All three were fulsome in their praise for Sergeant-at-Arms Kevin Vickers, whose normally ceremonial job is to protect Parliament and who has been hailed a hero for leading the charge against the gunman suspected of shooting Cpl. Nathan Cirillo outside the National War Monument on Wednesday. Cirillo later died, and the gunman was shot dead in Parliament.
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Harper led off with an unusually heartfelt and emotional speech:
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Mulcair followed, having received an unprecedented hug from the prime minister in the House of Commons. He stressed that Canadians will stand together against those who threaten the country.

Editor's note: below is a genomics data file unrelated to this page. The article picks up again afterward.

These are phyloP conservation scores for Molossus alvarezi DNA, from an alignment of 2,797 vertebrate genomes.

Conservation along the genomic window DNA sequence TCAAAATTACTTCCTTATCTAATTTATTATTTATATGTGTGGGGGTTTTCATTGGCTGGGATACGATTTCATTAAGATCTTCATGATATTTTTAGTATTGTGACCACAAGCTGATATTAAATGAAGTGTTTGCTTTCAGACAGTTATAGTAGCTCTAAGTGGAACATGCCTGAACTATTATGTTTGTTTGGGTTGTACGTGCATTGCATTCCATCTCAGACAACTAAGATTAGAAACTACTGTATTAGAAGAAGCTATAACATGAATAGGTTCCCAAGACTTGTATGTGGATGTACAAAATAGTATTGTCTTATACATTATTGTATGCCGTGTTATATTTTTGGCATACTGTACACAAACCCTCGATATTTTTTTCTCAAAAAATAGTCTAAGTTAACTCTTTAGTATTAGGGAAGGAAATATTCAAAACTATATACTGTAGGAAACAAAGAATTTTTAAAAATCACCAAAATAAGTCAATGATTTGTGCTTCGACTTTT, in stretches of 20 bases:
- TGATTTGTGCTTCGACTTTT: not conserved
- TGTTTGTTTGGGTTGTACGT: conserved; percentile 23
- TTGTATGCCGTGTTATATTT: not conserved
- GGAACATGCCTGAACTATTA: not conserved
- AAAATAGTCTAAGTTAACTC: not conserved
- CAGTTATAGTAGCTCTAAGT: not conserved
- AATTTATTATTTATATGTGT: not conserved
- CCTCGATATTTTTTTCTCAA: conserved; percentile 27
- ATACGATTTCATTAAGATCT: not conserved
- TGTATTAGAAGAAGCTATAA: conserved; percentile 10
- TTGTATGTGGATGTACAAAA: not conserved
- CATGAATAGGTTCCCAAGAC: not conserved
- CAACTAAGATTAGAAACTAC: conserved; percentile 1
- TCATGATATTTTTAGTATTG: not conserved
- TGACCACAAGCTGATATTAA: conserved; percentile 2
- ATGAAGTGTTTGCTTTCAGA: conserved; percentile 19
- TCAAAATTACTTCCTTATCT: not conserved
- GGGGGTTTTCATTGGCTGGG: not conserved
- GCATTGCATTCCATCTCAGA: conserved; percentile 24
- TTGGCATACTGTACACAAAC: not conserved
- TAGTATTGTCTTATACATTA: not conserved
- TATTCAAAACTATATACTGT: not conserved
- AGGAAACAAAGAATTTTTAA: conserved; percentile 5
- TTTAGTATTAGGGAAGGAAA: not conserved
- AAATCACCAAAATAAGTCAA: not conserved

"These acts were driven by hatred but also designed to drive us to hate," he said. "They will not. We will stand up and we will stand together."
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Trudeau spoke with equal gratitude for the work Vickers did Wednesday in protecting Parliament and — as Harper and Mulcair had — he walked over to thank the sergeant-at-arms personally.
Trudeau said Canadians will honour the memory of Cirillo, who was shot while standing guard at the war memorial on Wednesday morning.
Canadians must remember who they are, he said: "A welcoming and peaceful nation, a country of open arms, open minds and open hearts."
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